Analysis by Luke McGee, CNN Business
Updated: Sat, 23 Jan 2021 05:00:47 GMT
Source: CNN Business
Brexit might be done and dusted, but its specter will loom over Britain for a long time yet.
For all the fanfare made when Prime Minister Boris Johnson struck a trade deal with Brussels on Christmas Eve, the inescapable reality of leaving the European Union's customs and regulatory territory has already started to bite. The fact that the deal was only agreed one week before it came into effect meant that dangerous disruption to countless businesses that relied on seamless supply chains was inevitable.
Despite Johnson's repeated claims that Brexit is a great opportunity for British exporters and would lead to some kind of revival for free trade, the reality is very different: freshly caught fish are reportedly being left to rot as exporters cannot get them to the European Union while logistics firms are skeptical that both importing and exporting is going to be viable for many businesses in the long term. Fallout from Brexit and the coronavirus pandemic is pushing the UK economy into a sharp contraction in the first quarter, according to data published Friday by IHS Markit, meaning a double-dip recession is now on the cards.
While it should be a source of embarrassment for the PM that his deal has made life very difficult for many of the industries that he has championed post-Brexit, Johnson's public statements on the matter suggest he is oblivious to the reality that many are facing.
When asked for comment on the immediate consequences of the trade barriers implemented as a result of the deal, a UK government spokesperson told CNN Business:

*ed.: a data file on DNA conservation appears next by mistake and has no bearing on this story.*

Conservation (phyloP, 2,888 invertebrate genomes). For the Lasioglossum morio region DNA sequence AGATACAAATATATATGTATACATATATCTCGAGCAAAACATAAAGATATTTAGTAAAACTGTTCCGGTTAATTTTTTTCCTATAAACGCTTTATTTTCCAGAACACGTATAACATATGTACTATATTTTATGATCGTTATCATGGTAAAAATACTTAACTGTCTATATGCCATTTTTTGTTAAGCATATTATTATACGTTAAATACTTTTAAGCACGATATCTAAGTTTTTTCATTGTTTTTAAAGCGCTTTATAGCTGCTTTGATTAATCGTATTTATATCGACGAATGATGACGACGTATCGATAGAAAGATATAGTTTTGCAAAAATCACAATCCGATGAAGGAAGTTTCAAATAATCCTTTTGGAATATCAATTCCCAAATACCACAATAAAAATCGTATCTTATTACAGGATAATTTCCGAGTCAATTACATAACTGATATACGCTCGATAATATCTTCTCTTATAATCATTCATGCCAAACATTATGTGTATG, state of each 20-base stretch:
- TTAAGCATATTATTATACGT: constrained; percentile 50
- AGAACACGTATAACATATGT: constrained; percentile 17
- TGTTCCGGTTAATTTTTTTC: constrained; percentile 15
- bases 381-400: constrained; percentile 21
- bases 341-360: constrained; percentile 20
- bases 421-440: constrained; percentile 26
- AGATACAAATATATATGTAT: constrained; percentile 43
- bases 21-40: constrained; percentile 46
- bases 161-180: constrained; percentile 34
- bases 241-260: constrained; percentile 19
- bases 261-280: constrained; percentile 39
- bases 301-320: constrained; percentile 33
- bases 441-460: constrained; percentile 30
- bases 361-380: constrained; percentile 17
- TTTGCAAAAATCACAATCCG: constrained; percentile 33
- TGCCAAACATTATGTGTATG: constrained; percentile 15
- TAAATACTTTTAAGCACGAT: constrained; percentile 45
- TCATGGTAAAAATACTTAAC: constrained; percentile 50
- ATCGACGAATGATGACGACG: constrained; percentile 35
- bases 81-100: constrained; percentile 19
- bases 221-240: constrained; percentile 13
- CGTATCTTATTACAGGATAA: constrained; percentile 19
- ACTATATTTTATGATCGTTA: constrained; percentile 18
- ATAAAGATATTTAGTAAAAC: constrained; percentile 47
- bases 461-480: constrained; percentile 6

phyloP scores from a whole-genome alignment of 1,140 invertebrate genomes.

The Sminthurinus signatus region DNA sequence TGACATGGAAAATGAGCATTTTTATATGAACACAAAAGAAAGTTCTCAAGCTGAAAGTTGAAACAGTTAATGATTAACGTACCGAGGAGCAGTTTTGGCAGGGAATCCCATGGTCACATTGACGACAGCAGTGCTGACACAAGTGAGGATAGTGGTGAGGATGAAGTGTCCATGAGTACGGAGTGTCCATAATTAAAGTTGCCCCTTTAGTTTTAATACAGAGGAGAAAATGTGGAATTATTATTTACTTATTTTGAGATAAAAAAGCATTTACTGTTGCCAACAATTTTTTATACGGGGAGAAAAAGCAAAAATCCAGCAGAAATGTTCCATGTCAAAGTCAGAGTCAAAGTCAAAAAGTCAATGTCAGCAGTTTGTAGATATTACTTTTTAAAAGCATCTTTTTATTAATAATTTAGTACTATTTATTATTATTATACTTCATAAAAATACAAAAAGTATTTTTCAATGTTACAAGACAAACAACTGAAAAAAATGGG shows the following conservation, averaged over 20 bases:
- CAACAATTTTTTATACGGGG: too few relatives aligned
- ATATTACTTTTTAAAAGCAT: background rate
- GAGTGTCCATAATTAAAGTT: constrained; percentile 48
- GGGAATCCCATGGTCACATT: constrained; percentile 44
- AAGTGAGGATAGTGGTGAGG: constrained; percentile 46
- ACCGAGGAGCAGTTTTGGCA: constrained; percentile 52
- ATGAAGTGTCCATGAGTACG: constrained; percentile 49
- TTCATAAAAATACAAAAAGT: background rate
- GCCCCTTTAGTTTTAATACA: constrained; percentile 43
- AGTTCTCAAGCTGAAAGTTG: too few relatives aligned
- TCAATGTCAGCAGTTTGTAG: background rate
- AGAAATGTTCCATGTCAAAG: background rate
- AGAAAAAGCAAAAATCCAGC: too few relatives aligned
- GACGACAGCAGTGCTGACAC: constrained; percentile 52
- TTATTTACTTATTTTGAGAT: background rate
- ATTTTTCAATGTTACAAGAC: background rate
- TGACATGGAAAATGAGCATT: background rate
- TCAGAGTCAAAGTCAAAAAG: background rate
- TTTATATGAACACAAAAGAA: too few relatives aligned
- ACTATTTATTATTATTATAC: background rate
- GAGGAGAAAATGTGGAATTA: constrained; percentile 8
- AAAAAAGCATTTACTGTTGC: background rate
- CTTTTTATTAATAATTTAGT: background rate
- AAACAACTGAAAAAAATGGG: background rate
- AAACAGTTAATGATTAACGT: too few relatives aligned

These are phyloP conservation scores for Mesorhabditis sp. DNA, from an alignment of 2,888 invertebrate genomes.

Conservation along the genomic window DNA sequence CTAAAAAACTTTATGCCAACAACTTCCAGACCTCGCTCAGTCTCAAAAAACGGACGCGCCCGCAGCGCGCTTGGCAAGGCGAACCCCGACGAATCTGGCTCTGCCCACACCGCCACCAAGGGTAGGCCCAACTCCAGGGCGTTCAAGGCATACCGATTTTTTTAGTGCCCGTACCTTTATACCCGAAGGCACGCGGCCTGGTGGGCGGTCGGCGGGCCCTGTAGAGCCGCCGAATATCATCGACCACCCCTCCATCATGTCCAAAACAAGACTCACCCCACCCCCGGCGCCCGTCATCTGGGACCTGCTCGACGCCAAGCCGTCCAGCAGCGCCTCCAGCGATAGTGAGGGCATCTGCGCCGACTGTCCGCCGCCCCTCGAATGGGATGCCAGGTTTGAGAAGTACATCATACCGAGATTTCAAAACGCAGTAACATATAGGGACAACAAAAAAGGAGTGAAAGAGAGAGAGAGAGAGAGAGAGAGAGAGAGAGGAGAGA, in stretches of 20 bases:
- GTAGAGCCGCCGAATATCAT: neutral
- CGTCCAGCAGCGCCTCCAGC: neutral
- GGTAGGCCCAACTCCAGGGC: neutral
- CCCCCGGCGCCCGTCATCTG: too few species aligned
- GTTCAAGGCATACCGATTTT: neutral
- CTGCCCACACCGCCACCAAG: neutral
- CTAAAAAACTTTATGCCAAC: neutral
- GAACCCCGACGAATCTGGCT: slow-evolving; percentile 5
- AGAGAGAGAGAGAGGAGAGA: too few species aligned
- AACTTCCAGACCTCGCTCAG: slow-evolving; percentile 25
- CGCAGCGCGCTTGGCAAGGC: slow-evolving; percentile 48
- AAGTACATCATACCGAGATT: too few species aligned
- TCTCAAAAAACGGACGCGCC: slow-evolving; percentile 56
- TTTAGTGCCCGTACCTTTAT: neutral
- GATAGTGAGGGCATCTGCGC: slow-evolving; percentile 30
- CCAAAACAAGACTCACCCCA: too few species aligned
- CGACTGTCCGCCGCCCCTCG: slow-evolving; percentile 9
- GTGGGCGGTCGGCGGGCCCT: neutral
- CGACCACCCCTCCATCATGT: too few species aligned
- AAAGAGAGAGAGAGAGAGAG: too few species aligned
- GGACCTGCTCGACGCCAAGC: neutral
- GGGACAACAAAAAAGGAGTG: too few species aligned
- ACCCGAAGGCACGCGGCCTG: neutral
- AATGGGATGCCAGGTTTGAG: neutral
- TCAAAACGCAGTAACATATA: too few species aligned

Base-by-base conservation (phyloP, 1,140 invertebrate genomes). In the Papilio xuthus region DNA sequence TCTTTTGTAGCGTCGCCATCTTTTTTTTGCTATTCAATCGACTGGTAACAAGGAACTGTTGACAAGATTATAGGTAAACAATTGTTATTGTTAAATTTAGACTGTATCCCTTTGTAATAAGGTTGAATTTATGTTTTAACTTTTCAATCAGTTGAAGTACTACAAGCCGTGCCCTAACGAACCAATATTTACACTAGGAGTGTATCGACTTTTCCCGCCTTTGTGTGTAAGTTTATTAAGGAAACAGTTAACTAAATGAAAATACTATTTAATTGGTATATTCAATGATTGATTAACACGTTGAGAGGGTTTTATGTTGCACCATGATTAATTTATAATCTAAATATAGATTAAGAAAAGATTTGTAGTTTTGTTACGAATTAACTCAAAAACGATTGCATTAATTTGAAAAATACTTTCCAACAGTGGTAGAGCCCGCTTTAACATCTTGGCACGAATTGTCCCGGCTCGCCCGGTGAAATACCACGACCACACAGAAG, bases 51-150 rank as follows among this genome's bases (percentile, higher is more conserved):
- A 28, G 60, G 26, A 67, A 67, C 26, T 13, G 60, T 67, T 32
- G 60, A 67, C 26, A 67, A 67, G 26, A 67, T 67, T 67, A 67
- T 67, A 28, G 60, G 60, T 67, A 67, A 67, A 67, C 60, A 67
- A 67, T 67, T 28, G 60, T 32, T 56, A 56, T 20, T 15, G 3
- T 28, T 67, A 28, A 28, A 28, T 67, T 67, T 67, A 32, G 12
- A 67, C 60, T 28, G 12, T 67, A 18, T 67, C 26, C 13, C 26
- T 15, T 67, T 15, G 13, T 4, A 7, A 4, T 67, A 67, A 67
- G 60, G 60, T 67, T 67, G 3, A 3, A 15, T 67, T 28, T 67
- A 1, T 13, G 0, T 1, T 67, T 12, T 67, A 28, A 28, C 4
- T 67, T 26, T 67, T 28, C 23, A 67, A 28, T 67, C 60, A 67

"From the outset we were clear that we would be leaving the customs union and single market which meant that there would be new processes after the end of the Transition Period. These were widely communicated through our public information campaign."
The starkest example of what Brexit is doing to British business comes from Scotland's fishing industry. Despite the government's claims during Brexit negotiations that the fishing industry was very near the top of its priority list, there is a real fear that the entire industry could collapse in a matter of weeks.
"We had an entirely new system for exporters to get their heads around that hadn't been tested prior to use. The result, somewhat inevitably, was that it started going wrong straight away," says James Withers, chief executive of Scotland Food and Drink.
"This isn't as simple as an IT glitch that needs fixing. In a matter of days, we went from being able to send fresh food to Madrid with a single cover sheet of paperwork. Now there are roughly 26 steps for each transaction."
The real-world impact of this means that some exporters have had the European market cut off overnight. Almost every day, pictures circulate on social media of virtually empty fish markets and boats tied up. Withers has heard stories of Scottish boats sailing 48 hours to process catches in Denmark, just to get their stock into the single market. In an industry where profit margins are often thin, every hour spent working around red tape is critical to both the freshness of the product and the productivity of the business.
When pushed on the matter, Johnson has said that he thinks these are merely teething issues and not the fault of his deal or the barriers it's created. His spokesman explains that the government is providing £23 million ($31.4 million) for the industry to ease the process.
When asked specifically about the fishing industry earlier this week, Johnson once again denied that the problems facing exporters had anything to do with his deal, but instead were due to restaurants being shut because of the pandemic.